New work probes the extraterrestrial source of incredibly powerful explosions of radio waves, investigating why that spot is the only known location to repeatedly burst with these blasts.
These repeating bursts may come from a dense stellar core called a neutron star near an extraordinarily powerful magnetic field, such as one near a massive black hole, the study finds.
Fast radio bursts, or FRBs, are intense pulses of radio waves lasting just milliseconds that can give off more energy in a fraction of a second than the sun does in hours, days or weeks. FRBs were discovered only in 2007, and while researchers have detected 20 or so FRBs in the past decade, they estimate that such flashes might occur as many as 10,000 times a day across the entire sky, researchers wrote in the study. [Inside a Neutron Star (Infographic)]
Much remains a mystery about the origins of FRBs, because their brief nature makes it difficult to pinpoint where they come from. Among the possibilities that prior work suggested are cataclysmic events such as the evaporation of black holes and collisions between neutron stars.
However, in 2016, scientists discovered that a fast radio burst known as FRB 121102 could release multiple bursts. "It is the only known repeating fast radio burst source," study co-lead author Jason Hessels, an astrophysicist at the University of Amsterdam, told Space.com.
That FRB 121102 can explode over and over again suggests it does not come from some one-time cataclysmic event, Hessels said. "A key question in the field is whether this repeating fast radio burst source is fundamentally different compared to all the other apparently nonrepeating sources," he said.
To learn more about this FRB, scientists used the Arecibo Observatory in Puerto Rico and the Green Bank Telescope in West Virginia to analyze data on 16 bursts from object. FRB 121102 is located in a star-forming region of a dwarf galaxy found about 3 billion light-years from Earth, Hessels said. Because astronomers can see it from such a great distance, the amount of energy in a single millisecond of each of these bursts must be about as much as the sun releases in an entire day, Hessels and his colleagues said in a statement.
In studying these emissions, the researchers focused on a feature of radio waves known as polarization. This property occurs because all light waves, including radio waves, can ripple up and down, left and right, or at any angle in between. The radio waves from FRB 121102 were short in duration and strongly polarized (with most of the radio waves all rippling in the same direction), similar to radio emissions from young energetic neutron stars previously seen in the Milky Way galaxy, Andrew Seymour, co-author on the study and a researcher at the National Astronomy and Ionosphere Center at Arecibo Observatory, said in the statement.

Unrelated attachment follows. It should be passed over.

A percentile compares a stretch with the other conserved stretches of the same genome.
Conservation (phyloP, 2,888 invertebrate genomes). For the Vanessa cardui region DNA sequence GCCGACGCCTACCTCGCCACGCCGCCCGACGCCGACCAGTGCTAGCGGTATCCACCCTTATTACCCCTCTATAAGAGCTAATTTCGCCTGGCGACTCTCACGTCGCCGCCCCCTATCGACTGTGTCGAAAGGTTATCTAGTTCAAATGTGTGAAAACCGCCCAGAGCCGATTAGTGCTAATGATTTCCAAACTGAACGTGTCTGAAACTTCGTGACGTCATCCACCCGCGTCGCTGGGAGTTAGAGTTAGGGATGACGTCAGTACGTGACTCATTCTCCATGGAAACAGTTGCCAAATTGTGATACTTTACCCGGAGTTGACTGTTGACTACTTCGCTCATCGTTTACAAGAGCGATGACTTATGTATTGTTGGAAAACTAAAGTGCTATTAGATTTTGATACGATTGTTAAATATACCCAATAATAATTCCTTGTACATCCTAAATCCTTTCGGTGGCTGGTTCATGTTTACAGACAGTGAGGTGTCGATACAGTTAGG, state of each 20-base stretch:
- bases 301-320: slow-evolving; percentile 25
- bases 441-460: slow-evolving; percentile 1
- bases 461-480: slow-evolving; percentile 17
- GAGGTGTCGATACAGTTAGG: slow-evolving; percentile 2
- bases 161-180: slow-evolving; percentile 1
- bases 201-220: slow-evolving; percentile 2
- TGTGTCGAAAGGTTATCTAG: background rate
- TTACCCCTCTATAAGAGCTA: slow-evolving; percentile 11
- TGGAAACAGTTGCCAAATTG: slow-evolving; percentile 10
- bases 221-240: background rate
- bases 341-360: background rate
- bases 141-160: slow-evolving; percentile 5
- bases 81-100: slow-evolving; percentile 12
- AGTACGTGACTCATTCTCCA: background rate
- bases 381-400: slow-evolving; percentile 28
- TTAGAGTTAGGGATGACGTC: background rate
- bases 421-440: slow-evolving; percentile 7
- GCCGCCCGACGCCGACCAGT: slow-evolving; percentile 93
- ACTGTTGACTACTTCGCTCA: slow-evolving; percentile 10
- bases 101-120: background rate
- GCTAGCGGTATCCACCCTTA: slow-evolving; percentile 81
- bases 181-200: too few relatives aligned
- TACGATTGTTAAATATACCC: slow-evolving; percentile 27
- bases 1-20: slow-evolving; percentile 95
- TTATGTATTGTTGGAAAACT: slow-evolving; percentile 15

When radio waves pass through a magnetized plasma, or cloud of electrically charged particles, the direction in which they are polarized can twist, an effect known as Faraday rotation. Hessels and his colleagues found that FRB 121102's radio bursts were more than 500 times more twisted than those from any other FRB to date. Gorgeous New Hubble Photo Reveals 'Beating Heart' of Crab Nebula
"I couldn't believe my eyes when I first saw the data. Such extreme Faraday rotation is extremely rare," Hessels said in the statement.
This extreme twisting suggests that FRB 121102's bursts passed through an extraordinarily hot plasma with an extremely strong magnetic field. Such plasmas might exist near either a black hole more than 10,000 times the mass of the sun or the remnant of a supernova, the researchers said.
"Myself and many others would love to know whether this fast radio burst phenomenon has a single or multiple physical origins," Hessels said. "There is a whole host of telescopes coming online in the next few years that promise to discover many more such sources and to answer these questions."
The scientists detailed their findings in the Jan. 11 issue of the journal Nature.
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Charles Q. Choi is a contributing writer for Space.com and Live Science. He covers all things human origins and astronomy as well as physics, animals and general science topics. Charles has a Master of Arts degree from the University of Missouri-Columbia, School of Journalism and a Bachelor of Arts degree from the University of South Florida. Charles has visited every continent on Earth, drinking rancid yak butter tea in Lhasa, snorkeling with sea lions in the Galapagos and even climbing an iceberg in Antarctica. Visit him at http://www.sciwriter.us